Young John Watson (Johnny Guitar Watson) 1953-62

Johnny “Guitar” Watson, onstage at the Twisted Wheel, Manchester, ’65 (photo by Brian Smith).

Young John Watson, perpares to take his Stratocaster on a space trip.

John Ray Watson Jr. was born in Houston, Texas, February 3, 1935 , and learned to play piano from his father, a blues and boogie woogie man who played around Houston’s Dowling Street on occassion. After witnessing Gatemouth Brown, John Jr. borrowed his grandfather’s guitar (promising with his fingers crossed behind his back he would not play the blues on it, as Gramps was a man of god with no use for the devil’s music), and soon he had mastered the instrument. Eventually Watson would play not only piano and guitar but sax, drums, and almost any other instrument that came into his hands.

In 1950, when his parents split up, Watson arrived in Los Angeles with his father (he’d bring his mother out west later and live with her for most of the rest of his life), and, spotted at a local talent show, soon found work pounding piano in Chuck Higgin’s Mellotones, a highly popular tenor sax honkin’ R&B outfit who where especially popular with Mexican teenagers in the area (hence their hit Pachuko Hop). In 1952, with Higgins’ band, Watson made his recording debut, singing lead and pounding the 88’s on the Combo label singles like Motorhead Baby (the flipside of Pachuko Hop), Love Me Baby b/w Ain’t Gonna Leave Baby, Stormy b/w Blues Mambo, Just Won’t Treat Me Right b/w Bug Jump, and appearing as pianist on many of Higgins’ Combo instrumentals like Cotton Picker, Iron Pipe, Chuck’s Wig, et al.
By 1953 Johnny Watson was leading his own band and was soon signed to Federal, a subsidiary of Cincinnati’s King Records. Billed as Young John Watson, his first session was held in L.A. on February 20, 1953, and with Watson singing and playing piano he was backed by guitarist Wayne Bennett (long time star of Bobby Blue Bland’s band and later with Ray Charles) and a local rhythm section, it produced two excellent blues rockin’ singles– No I Can’t b/w a remake of Motorhead Baby, followed by Highway 60 b/w Sad Fool. A second session was held in May and two more singles were released– I Got Eyes b/w What’s Going One and Walkin’ To My Baby b/w Thinking, Harold Grant replaced Bennett on guitar on these sides. These singles were all in a solid Fats Domino/Lloyd Price mold, with riffing saxophones and an emphasis on the beat. But they merely hinted at what would soon come.
It was Johnny Watson’s third Federal session, on Febuary 1, 1954 that he first played guitar.
Man, did he play guitar. The first of the four tunes recorded that day, the echo laden instrumental Space Guitar is still one of the wildest, most unusual, and greatest guitar instrumentals ever waxed. It is still ahead of it’s time. Space Guitar b/w Half Pint Of Whiskey remains, and will always remain, near the top of my own personal pantheon of sides. In 1991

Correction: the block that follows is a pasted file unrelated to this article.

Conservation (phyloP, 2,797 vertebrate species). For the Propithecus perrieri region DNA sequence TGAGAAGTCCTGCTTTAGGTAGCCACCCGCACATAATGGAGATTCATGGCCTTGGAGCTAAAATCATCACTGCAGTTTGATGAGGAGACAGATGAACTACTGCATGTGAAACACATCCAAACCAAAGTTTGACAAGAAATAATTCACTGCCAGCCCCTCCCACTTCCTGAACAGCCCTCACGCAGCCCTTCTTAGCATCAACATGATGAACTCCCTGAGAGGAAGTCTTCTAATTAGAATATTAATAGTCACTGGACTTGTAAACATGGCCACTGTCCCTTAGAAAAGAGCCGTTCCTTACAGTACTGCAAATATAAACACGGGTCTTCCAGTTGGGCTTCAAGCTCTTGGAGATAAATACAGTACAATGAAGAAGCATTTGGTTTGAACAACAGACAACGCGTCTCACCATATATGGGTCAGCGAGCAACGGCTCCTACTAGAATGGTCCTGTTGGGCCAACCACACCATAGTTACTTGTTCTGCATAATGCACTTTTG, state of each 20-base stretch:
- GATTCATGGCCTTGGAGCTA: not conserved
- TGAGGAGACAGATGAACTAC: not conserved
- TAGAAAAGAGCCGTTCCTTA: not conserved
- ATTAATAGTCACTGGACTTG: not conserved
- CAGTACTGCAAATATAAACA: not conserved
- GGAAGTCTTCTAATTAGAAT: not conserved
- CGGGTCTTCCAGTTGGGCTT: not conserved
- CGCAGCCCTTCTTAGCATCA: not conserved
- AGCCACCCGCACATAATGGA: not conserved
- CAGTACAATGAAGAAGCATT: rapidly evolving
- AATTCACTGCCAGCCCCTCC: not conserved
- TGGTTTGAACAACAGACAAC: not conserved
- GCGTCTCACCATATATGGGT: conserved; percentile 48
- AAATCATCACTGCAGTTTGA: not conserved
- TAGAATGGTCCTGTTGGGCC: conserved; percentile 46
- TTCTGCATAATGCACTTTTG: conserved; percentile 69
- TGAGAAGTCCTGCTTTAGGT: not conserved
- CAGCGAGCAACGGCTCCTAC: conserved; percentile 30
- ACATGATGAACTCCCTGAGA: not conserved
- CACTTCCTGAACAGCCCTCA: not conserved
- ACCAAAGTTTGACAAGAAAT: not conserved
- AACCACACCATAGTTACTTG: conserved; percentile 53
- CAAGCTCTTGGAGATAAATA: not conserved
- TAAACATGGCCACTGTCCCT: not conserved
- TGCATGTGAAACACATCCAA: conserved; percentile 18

this alternate take of Space Guitar found it’s way onto a Charley Records CD that is long out of print. A second single from the session– Gettin’ Drunk b/w You Can’t Take It With you, laid the ground work for the style of music Johnny Watson would make for the next eight years.
A stomping R&B beat over which Johnny shouted the blues in his high, slightly nasal tenor, what makes these discs so special is his highly unique style of guitar playing. Influenced by Gatemouth Brown and probably Guitar Slim, his style of using clipped, stuttering phrases, followed by violent, explosive outbursts of dissonant notes, changed the sound of the guitar forever. Frank Zappa would learn to mimic this style and use it to great effect on early singles like Baby Ray & the Ferns’ How’s Your Bird b/w The World’s Greatest Sinner and
the Heartbreakers’ Cradle Rock b/w Everytime I See You (both on Donna). Despite the greatness of these recordings, Young John Watson’s six singles had not made the charts and failed to sell, and soon he parted ways with Federal, signing with the Bihari Brothers’ Hollywood based RPM label in late 1954.
Now billing himself as Johnny “Guitar” Watson and working with Maxwell Davis’ band, he cut six singles for RPM between 1954-56: Hot Little Mama b/w I Love To Love You, Too Tired b/w Don’t Touch Me (I’m Gonna Hit The Highway), a cover a Earl King’s Those Lonely Lonely Nights b/w Someone Cares For Me, Oh Baby b/w Give A Little, Three Hours Past Midnight b/w Ruben, She Moves Me b/w Love Me Baby, all good sellers in the L.A. area, making him something of a local star, although only Those Lonely Lonely Nights would chart nationally, peaking at #10 on Billboard’s R&B charts in 1955. An interesting rarity was issued on the parent label Modern in 1955– Cordella De Milo’s Ain’t Gonna Hush (an answer song to Joe Turner’s Honey Hush) b/w Lonely Girl, both which prominently feature Watson’s blaring guitar.